Discovered more than 100 years ago, the Taranaki Basin holds recoverable gas reserves estimated at 5.5 trillion cubic feet (Tcf) through many different types of reservoirs ranging from large, deep gas targets to small, low-risk, shallow gas reserves. Currently, all of New Zealand’s gas is sourced from the Taranaki region.
The Taranaki Basin not only reflects the history of New Zealand’s gas production, but also holds considerable promise to continue supplying the country’s gas needs. Analysts have suggested that the basin is likely to house many significant sized resources and it is considered under-explored in comparative terms.
The Kapuni onshore field, operated by Shell Todd Oil Services (STOS), is the country’s oldest producing gas-condensate field. Located in Taranaki, about 85 km southeast of New Plymouth, the field contributes some 17.3 per cent towards the country’s gas production.
Though discovered in 1959, gas from the Kapuni field had a carbon dioxide concentration of approximately 40 per cent, and therefore required special processing. As there was inadequate natural gas infrastructure at the time, it was not until 1967 that a gas market was established and the field was brought onstream in 1970.
The Kapuni field has produced some 1,101 billion cubic feet (Bcf) of gas to date. Production plateaued in 2001 at approximately 1.05 billion cubic centimetres per annum (Bcm/a). Sixteen Kapuni field wells are distributed around the surrounding farmland on nine well sites. Gas, condensate and water production are fed by underground pipelines from these well sites to the Kapuni Production Station for processing.
Of the 15 fields in the Taranaki basin, the Maui field has historically dominated New Zealand’s gas production, recently producing approximately 57 per cent of New Zealand’s total gas production. Located 35 km off the Taranaki coastline, the Maui field comprises two production platforms. The field was discovered in 1969, however full production from Maui began a decade later, with 14 wells drilled from the platform in a water depth of 110m – considered a deep water platform at the time.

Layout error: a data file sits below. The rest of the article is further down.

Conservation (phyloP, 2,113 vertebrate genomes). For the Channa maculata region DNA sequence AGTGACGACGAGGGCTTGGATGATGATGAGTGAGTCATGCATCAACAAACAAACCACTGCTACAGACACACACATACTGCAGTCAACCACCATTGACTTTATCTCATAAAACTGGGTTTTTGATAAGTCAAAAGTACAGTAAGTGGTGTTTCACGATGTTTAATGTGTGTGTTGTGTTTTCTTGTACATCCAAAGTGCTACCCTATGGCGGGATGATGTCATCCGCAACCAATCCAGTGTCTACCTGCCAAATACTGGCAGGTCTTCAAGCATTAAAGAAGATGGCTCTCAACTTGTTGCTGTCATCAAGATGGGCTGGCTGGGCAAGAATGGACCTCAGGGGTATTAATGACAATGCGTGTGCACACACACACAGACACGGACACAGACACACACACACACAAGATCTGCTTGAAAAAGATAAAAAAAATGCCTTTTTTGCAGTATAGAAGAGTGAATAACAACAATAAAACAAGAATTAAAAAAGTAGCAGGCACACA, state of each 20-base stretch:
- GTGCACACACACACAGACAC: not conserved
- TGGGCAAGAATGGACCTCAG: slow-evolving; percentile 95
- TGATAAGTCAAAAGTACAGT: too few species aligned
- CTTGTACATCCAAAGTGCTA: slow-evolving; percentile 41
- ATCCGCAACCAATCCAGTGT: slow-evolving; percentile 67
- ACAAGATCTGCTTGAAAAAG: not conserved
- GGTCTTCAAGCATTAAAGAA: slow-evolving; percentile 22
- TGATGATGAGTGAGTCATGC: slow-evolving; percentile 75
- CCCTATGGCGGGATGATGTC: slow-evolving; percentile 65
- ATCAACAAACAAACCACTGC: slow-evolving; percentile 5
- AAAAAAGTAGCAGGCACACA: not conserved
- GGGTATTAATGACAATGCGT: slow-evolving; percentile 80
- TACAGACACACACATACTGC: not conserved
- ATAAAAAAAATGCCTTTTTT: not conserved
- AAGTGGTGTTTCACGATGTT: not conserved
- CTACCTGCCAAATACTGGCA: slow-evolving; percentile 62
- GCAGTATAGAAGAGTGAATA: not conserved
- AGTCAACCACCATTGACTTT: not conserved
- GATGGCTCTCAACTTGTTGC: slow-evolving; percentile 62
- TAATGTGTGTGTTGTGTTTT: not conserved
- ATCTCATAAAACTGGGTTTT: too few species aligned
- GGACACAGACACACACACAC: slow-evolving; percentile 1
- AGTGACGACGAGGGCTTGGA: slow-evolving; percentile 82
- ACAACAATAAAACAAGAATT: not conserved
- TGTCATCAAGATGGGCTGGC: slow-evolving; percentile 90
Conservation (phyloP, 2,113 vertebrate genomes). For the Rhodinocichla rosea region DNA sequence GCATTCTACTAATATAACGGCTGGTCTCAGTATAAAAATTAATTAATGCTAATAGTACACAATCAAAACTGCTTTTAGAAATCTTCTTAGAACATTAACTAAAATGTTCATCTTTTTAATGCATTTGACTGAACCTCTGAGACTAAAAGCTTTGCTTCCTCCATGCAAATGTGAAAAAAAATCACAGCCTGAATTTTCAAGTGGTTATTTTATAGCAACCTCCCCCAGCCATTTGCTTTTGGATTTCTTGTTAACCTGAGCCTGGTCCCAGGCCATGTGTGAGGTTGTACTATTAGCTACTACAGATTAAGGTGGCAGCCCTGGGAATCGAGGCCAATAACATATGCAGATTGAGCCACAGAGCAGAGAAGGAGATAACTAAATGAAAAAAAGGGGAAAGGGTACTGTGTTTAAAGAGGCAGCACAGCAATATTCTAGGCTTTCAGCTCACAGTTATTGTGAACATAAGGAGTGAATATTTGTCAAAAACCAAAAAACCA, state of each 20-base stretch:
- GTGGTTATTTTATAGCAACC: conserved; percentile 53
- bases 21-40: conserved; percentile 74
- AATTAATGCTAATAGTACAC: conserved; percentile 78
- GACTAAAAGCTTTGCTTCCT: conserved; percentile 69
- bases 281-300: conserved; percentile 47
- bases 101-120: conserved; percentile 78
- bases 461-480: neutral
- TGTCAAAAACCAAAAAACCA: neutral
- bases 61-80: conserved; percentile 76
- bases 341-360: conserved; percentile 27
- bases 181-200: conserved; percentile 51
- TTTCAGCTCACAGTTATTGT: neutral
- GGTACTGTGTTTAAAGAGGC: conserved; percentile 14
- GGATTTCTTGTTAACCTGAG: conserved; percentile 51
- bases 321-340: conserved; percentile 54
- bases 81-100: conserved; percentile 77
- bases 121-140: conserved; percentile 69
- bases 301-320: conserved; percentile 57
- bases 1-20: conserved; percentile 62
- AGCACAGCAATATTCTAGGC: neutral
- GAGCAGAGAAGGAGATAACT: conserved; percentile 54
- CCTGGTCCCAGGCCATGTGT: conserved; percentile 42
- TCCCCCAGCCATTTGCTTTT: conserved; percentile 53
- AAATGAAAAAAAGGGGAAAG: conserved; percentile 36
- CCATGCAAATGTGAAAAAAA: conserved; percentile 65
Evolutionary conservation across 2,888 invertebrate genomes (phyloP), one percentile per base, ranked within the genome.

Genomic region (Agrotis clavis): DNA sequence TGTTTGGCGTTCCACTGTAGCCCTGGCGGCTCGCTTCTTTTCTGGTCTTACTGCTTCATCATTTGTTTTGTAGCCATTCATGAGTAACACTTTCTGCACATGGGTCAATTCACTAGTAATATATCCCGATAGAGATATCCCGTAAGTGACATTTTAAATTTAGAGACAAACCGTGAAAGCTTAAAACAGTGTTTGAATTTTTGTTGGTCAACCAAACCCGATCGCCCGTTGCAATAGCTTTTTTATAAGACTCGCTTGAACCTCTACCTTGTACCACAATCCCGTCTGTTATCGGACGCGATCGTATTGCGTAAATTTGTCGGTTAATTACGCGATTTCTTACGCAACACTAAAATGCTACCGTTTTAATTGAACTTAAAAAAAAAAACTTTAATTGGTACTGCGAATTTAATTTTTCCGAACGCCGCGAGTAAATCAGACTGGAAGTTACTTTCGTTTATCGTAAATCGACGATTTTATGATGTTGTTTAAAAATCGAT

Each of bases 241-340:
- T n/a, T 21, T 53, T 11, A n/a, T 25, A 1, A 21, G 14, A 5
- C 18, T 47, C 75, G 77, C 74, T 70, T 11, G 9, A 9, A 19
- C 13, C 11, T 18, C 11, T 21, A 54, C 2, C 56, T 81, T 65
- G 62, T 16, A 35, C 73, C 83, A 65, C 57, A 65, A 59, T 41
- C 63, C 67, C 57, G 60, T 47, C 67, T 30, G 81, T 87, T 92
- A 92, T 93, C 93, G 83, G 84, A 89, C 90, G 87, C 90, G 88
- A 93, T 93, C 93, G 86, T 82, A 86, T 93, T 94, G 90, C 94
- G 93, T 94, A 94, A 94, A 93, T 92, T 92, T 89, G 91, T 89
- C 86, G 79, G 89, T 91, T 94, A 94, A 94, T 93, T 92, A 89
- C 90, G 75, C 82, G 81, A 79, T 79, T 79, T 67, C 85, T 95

Over its life, the STOS-operated field has produced some 3,008 Bcf of gas and 19.8 million barrels (MMbbl) of LPG. Meanwhile, production from the field has been declining rapidly indicating the economic life of the field is much shorter than previously assumed – production declined from almost 5 Bcm in 2001 to 2.25 Bcm in 2006. However, last May, the Maui development proved up a further 60.8 petajoules (PJ) of gas. The update followed another 200 PJ increase in August 2006, which is equivalent to around two years’ national demand.
The decline of the Maui field has prompted a flurry of exploration, but few successful discoveries. One exception to this is the Pohokura Basin, which is located in the Taranaki Basin. The basin is New Zealand’s largest undeveloped gas field and at current rates, the field rates as the third largest gas producing field in the country, producing approximately 8.6 per cent of the country’s gas production and has estimated recoverable reserves of about 700 Bcf.
The Pohokura-1 exploration well was drilled in February and March 2000. A gas/condensate accumulation was discovered in the Kapuni Group. The well encountered a 130 metre gross hydrocarbon column and tested at stabilised rates of up to 17 MMcf/d and an average condensate of 68 bbl/MMcf of gas with an average carbon dioxide content of 8 per cent.
Development of the field has involved the drilling of three wells from a land-based site at Motunui and six from an offshore platform located eight km off the coast. The Pohokura partners, which include Shell, Todd and OMV, have also recently been permitted to continue to explore the Okoki structure, located a few kilometres west of the Pohokura wells.